The complaint comes from Patrick Cox, chief executive of the Male Cancer Awareness Campaign, who believes the 'gold bond' scheme could be considered a cartel for charities with household names. Bond holders get five places for runners for five years, and can renew them if they want to.
"We are asking the OFT to investigate because we believe the selection and distribution of gold bond places is outdated and unfair," said Cox.
"We have taken legal advice and believe the marathon may be in breach of UK and EU competition law."
Cox said he was moved to act by the "endless frustration" of people who wanted to run for his charity in the marathon but were faced by a five-year waiting list.
The Office of Fair Trading said it was undertaking an "information-gathering process" before deciding whether to launch a formal investigation.
Cox claimed that the gold bond system was a "golden handshake" that was nearly always renewed every five years and enabled the largest charities to obtain the most income.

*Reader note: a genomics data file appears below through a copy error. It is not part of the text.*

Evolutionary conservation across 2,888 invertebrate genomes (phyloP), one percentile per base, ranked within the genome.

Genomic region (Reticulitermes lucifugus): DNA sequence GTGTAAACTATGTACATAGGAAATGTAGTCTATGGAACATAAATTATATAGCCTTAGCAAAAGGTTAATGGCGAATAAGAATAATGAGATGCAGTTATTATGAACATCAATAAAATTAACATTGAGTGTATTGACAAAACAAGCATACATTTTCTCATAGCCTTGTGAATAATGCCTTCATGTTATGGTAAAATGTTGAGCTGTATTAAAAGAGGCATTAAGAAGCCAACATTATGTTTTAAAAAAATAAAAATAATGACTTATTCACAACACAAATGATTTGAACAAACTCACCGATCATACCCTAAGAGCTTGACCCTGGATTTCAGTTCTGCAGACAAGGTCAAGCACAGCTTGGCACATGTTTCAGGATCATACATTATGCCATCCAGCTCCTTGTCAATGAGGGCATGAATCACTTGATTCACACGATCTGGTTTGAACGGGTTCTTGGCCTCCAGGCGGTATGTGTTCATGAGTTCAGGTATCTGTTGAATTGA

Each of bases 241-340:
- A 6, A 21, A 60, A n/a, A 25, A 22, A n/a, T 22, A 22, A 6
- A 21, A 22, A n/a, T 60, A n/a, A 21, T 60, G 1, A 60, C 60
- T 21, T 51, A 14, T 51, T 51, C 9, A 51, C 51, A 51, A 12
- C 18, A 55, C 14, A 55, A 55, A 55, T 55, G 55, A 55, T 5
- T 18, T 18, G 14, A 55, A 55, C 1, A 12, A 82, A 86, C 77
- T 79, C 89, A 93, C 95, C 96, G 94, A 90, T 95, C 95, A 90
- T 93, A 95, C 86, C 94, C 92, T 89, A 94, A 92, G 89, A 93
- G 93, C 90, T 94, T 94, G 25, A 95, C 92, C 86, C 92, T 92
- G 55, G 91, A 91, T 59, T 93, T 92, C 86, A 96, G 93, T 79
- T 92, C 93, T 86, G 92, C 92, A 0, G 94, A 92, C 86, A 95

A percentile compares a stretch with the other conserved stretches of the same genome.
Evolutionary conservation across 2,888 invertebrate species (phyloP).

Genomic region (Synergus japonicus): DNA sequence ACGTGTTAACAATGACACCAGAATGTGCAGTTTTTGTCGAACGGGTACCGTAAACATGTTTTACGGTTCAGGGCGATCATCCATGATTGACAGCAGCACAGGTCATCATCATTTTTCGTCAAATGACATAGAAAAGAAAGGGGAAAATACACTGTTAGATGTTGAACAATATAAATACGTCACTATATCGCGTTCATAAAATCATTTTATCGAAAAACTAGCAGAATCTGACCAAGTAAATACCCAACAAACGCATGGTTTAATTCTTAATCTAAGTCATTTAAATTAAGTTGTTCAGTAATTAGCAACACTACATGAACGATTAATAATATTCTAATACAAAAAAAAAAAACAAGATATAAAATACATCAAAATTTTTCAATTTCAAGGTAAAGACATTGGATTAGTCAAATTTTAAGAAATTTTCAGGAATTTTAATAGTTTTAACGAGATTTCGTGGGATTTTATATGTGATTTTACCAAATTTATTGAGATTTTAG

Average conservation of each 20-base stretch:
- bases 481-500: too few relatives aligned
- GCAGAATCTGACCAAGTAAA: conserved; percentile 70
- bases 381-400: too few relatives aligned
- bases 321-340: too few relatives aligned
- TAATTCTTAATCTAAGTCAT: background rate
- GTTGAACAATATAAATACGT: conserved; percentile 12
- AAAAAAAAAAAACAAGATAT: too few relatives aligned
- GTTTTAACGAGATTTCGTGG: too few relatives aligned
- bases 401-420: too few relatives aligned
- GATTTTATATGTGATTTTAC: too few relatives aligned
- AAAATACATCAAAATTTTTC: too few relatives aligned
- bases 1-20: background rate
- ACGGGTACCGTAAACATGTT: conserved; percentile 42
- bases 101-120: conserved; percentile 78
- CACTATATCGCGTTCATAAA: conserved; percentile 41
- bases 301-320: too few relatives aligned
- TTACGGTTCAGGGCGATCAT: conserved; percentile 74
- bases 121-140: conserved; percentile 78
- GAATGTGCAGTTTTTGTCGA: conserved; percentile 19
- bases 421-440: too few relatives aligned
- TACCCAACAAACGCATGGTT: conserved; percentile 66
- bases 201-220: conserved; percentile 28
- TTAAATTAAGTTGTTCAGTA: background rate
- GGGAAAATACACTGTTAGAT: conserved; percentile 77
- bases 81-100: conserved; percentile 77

"To me there is a strong smell about the gold bond system, and it is the sickly, nasty smell of greed," said Cox. "That is something that should not be in the charity sector."
He called for a new system in which places were rotated every year. "This would allow charity causes to be represented by different charities each year and would reduce saturation by the main charities," he said.
A silver bond scheme was introduced last year after a campaign by a coalition of charities led by the Royal Blind Society (Third Sector, 16 November 2005).
The scheme, which starts in 2007, will offer one place every five years to up to 1,250 charities.
The London Marathon was unavailable for comment.